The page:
Energy Performance Certificates (EPC) FAQ

Below are some frequently asked questions that may provide you with a bit more insight into Energy Performance Certificates and why they have been introduced in Scotland.
If you have any further questions, please don't hesitate to contact us.

o What is an Energy Performance Certificate?
o An EPC is a document which states the energy efficiency of a building based on the standardised way that the building is used.

Carbon dioxide (CO2) ratings are shown in bandings from A to G, with A being the least polluting. The main focus of the certificate is the amount of CO2 which is estimated to be released from the building. The performance of the dwelling is benchmarked against current building standards and recommended cost effective improvements.

o Why have they been introduced in Scotland?
o The earth's natural resources such as oil products, natural gas and solid fuels are limited and steps must be taken to conserve these commodities. Scientific studies have indicated that these resources also generate emissions such as CO2, which are considered to have a direct contribution to global warming. Making a building more energy efficient through improvements in heating systems, insulation and air conditioning units will lead to a reduction in energy consumption and in CO2 emissions.

o What information will the EPC display?
o The EPC will display an indication of the current carbon dioxide emissions of the building. It will also provide an indication of potential emissions on an annual basis and record a list of cost effective improvements.

o What should I do with the EPC?
o It is the responsibility of the building owner to 'affix the certificate to the building' - this is a legal requirement. The EPC should be indelibly marked and located in a position that is readily accessible, protected from weather and not easily obscured. A suitable location could be in a cupboard containing the gas and electricity meter or the water supply stopcock.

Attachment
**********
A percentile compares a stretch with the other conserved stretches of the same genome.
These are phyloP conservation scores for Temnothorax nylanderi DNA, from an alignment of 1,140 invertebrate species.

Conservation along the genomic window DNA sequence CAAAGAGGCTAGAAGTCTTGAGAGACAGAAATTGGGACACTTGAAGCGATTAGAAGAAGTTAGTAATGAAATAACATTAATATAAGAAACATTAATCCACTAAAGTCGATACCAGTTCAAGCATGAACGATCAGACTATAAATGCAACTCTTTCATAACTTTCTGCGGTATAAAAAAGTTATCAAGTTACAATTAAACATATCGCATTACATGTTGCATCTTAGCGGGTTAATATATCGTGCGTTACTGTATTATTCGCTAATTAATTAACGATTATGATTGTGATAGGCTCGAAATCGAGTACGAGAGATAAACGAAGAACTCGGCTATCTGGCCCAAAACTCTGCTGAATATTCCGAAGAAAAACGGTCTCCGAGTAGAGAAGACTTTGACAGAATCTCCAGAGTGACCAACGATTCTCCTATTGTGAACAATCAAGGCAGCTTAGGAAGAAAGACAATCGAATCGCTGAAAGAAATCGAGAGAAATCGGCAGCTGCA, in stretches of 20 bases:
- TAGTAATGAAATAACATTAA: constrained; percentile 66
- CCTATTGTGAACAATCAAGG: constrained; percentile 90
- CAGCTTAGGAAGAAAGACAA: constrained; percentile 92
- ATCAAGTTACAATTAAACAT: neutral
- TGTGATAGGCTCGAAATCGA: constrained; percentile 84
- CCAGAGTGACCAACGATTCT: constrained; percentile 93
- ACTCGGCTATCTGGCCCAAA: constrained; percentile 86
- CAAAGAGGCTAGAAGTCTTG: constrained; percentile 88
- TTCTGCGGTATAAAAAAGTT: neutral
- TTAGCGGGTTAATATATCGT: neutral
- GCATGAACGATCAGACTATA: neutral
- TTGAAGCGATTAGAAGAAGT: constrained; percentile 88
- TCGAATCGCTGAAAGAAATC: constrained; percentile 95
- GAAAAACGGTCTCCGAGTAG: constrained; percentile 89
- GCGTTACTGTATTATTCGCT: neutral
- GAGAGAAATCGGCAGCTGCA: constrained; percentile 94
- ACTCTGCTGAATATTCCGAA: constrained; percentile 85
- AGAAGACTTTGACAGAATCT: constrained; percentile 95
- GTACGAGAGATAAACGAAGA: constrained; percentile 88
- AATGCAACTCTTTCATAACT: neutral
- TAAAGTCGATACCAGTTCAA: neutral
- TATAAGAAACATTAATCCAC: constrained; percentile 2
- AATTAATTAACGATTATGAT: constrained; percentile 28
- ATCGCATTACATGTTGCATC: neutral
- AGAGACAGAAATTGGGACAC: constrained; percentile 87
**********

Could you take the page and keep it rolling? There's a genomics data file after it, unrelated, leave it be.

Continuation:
o When does an EPC have to be produced?
o An EPC has to be produced for all properties that are put on the property market in Scotland from the 4th January 2009.

o Who can produce an EPC?
o In Scotland, there is no specified qualification for energy assessors. The Scottish Government has entered into protocol with professional organisations/institutions whose members already have an understanding of the building/energy sectors. Only members of protocol organisations may produce EPCs for existing buildings.

o Do all tenants of rented properties require an EPC by the European Deadline of 4th January 2009?
o No. All tenants who rent a property on or after 4th of January 2009 must be provided with EPC (E.g. new tenancies). However, landlords would be advised to ensure that they have all of the information necessary to produce the EPC before this deadline.

o What does the 'Energy Efficiency Rating' on the EPC mean?
o This shows the energy efficiency of the dwelling at present (current) and the efficiency if the cost effective measures were implemented in future (potential). This is based on the information about the dwelling not the way in which it is used.

o What does the Environmental Impact (CO2) rating on the EPC show?
o This shows the amount of CO2 emissions from the dwelling at present (current) and the emissions in future (potential) if the cost effective measures were introduced.

o Do I have to carry out the cost effective improvements?
o No, but you may wish to give serious consideration to these possible improvements as not only will they reduce the carbon emissions generated and the energy used, but they could also save you money.

o How long will the EPC remain valid for?
o An individual EPC will only be valid for a period of ten years. If major works were to be undertaken during this period, building owners may choose to update the certificate, however, this is not mandatory.